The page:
1. Yes, Edmund, you can definitely start out with what is called a “limited palette” (just a few select colors). It is actually a great way to unify your painting. I will have a post on this to go into more detail. There are several different variations you could try. For now I would say titanium white, cadmium yellow (light, not deep), cadmium red (light), ultramarine blue, and burnt sienna.

    2. Just recently i found out about cobalt blues. really magnificent. Probably not good for green but best for grey. 🙂 Used only three pigments plus titanium white.

    3. Thanks for the suggestion Tarmo! Cobalt is beautiful. What other pigments do you use?

    4. For grey i use raw sienna and cadmium red deep apart from cobalt. The cobalt should be the best, then it’s working right. Two not so wonderful things about cobalt are that the opacity isn’t greatest and you really shouldn’t look what it costs. 🙂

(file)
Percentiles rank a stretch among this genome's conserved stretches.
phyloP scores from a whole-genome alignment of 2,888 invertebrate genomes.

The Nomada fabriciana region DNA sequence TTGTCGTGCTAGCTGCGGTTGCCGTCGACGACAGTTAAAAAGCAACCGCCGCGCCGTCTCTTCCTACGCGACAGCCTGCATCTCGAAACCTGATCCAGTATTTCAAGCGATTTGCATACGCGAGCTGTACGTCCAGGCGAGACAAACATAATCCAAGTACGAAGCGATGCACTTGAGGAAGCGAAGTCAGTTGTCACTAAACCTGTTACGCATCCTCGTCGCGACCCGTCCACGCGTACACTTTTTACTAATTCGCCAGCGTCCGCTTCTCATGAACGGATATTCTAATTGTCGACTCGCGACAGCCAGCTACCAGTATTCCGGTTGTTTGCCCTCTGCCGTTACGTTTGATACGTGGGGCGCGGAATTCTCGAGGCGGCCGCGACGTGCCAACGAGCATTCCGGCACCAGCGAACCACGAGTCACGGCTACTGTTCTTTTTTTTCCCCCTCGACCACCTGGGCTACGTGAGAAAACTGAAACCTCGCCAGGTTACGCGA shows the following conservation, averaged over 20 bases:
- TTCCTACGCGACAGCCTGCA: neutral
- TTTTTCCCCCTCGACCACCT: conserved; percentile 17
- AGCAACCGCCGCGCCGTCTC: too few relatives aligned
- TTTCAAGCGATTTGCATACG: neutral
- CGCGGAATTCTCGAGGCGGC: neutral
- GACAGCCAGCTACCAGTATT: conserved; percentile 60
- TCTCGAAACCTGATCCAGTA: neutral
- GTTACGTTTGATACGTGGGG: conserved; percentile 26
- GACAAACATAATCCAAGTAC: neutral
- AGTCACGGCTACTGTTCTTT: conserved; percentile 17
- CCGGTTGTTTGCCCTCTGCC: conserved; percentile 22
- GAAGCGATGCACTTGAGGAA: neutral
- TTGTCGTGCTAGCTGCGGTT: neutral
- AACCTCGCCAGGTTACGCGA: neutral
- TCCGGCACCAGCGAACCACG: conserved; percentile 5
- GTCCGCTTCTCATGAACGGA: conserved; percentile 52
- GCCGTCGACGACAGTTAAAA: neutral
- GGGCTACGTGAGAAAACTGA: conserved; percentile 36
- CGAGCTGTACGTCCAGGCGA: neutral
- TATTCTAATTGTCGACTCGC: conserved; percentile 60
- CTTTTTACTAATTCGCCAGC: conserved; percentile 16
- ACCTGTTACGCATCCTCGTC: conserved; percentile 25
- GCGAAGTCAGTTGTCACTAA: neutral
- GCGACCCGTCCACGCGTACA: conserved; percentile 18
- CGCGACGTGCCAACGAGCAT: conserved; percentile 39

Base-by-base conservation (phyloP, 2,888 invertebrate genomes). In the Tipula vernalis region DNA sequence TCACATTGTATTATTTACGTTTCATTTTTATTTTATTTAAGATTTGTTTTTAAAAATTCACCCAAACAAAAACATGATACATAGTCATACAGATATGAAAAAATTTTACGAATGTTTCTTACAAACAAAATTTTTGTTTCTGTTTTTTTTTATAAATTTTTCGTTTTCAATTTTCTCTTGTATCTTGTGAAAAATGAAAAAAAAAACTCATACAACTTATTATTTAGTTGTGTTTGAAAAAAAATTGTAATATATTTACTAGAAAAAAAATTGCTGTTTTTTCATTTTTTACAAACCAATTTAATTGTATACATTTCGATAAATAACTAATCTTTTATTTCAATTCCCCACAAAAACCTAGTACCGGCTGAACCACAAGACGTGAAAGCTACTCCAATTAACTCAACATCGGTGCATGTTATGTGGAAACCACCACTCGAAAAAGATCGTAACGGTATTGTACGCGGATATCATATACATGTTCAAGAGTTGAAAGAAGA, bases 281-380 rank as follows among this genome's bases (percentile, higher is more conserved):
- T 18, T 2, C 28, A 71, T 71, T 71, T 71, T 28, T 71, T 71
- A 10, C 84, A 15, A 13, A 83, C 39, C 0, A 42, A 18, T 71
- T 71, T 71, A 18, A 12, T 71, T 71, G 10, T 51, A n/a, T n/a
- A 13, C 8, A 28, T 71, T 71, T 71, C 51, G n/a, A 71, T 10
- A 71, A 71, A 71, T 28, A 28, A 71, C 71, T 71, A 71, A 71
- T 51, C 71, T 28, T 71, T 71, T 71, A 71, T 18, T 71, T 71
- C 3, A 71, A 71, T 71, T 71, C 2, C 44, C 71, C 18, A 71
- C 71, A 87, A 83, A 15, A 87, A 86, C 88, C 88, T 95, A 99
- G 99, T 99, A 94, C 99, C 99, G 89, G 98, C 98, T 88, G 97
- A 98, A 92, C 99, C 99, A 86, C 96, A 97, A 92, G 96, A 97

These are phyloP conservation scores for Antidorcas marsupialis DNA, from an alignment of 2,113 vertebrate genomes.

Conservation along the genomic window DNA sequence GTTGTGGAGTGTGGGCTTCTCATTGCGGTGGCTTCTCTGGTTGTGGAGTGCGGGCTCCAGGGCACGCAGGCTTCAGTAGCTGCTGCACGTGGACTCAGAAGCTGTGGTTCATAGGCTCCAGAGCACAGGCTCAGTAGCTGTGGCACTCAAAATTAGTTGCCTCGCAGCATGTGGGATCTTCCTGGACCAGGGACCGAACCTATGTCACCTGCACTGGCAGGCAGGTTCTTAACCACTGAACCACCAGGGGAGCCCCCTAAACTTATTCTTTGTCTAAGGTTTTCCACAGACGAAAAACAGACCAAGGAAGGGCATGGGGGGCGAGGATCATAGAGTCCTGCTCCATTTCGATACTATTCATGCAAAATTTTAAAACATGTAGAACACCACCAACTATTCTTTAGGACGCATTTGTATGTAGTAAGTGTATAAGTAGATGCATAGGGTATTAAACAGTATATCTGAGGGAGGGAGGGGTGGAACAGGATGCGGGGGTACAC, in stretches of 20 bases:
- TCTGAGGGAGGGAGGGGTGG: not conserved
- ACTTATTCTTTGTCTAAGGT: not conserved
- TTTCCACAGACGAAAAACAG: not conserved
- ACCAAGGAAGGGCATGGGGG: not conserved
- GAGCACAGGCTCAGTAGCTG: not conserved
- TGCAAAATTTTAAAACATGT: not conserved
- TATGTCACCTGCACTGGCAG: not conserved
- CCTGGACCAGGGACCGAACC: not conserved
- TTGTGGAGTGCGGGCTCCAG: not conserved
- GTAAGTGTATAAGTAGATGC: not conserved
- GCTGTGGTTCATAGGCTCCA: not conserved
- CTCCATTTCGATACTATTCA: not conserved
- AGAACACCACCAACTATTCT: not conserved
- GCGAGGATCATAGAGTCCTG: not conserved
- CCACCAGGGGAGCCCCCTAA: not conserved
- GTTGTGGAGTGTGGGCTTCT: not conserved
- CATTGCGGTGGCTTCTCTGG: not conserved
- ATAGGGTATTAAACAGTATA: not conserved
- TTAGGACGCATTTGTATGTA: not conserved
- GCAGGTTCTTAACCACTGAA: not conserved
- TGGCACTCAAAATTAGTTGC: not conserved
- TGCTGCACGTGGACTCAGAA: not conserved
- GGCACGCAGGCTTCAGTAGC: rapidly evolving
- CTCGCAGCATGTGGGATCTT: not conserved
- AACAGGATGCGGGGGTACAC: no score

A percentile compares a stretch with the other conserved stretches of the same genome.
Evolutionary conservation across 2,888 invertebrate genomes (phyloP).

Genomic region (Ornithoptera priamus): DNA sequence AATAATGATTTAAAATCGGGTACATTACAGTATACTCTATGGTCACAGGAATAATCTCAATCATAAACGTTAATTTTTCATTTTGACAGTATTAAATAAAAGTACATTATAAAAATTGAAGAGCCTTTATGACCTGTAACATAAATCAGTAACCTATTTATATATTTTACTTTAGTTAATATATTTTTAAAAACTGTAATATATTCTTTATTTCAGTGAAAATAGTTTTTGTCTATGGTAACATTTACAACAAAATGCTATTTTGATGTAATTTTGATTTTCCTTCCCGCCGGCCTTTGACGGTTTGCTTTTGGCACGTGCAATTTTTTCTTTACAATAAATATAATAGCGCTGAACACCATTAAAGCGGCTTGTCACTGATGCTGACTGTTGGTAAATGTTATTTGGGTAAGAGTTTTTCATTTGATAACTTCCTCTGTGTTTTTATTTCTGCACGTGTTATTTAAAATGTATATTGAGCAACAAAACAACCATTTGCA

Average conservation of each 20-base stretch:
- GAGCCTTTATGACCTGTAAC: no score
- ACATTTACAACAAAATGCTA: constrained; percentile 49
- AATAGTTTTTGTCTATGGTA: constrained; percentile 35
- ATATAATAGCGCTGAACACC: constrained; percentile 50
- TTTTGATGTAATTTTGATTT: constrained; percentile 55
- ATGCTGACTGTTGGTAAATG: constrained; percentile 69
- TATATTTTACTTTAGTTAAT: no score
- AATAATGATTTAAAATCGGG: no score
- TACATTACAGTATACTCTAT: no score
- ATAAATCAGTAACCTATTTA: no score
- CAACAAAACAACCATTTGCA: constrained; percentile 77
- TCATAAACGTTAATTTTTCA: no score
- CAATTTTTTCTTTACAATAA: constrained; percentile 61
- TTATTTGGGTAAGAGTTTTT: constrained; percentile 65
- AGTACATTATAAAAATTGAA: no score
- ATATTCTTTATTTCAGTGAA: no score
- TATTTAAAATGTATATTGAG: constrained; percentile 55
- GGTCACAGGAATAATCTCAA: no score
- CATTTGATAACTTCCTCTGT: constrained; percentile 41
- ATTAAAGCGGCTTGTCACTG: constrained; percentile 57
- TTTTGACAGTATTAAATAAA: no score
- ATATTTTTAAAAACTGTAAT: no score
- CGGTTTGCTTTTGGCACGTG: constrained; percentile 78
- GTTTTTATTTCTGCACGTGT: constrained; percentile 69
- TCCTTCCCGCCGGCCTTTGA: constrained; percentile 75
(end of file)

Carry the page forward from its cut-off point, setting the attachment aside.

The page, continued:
5. Interesting, I’ll have to give it a try and see how it works. I do have a cobalt blue (it was a birthday gift 🙂 ) Thanks!

  3. I am still learning how to tweak my landscape painting. This helps a lot thanks.

    1. Thanks Robin! Just keep at it. The more practice the better!

  4. Do you have any recommendations for other colors to add to the palette? Ones that should be part of any palette and not just for landscape?

    1. Hi Sam, I suggest a cool red. I have alizarin crimson in my palette (as well as permanent rose). I also have sap green and burnt sienna. Cobalt blue is also nice. This is a very versatile palette. I use it for all kinds of painting!

  5. Great post! Will you be offering any full courses on this?

    1. Hi Shariyf, thanks for your interest. I suggest signing up for my newsletter – that way you’ll be updated if I do offer any courses. Cheers!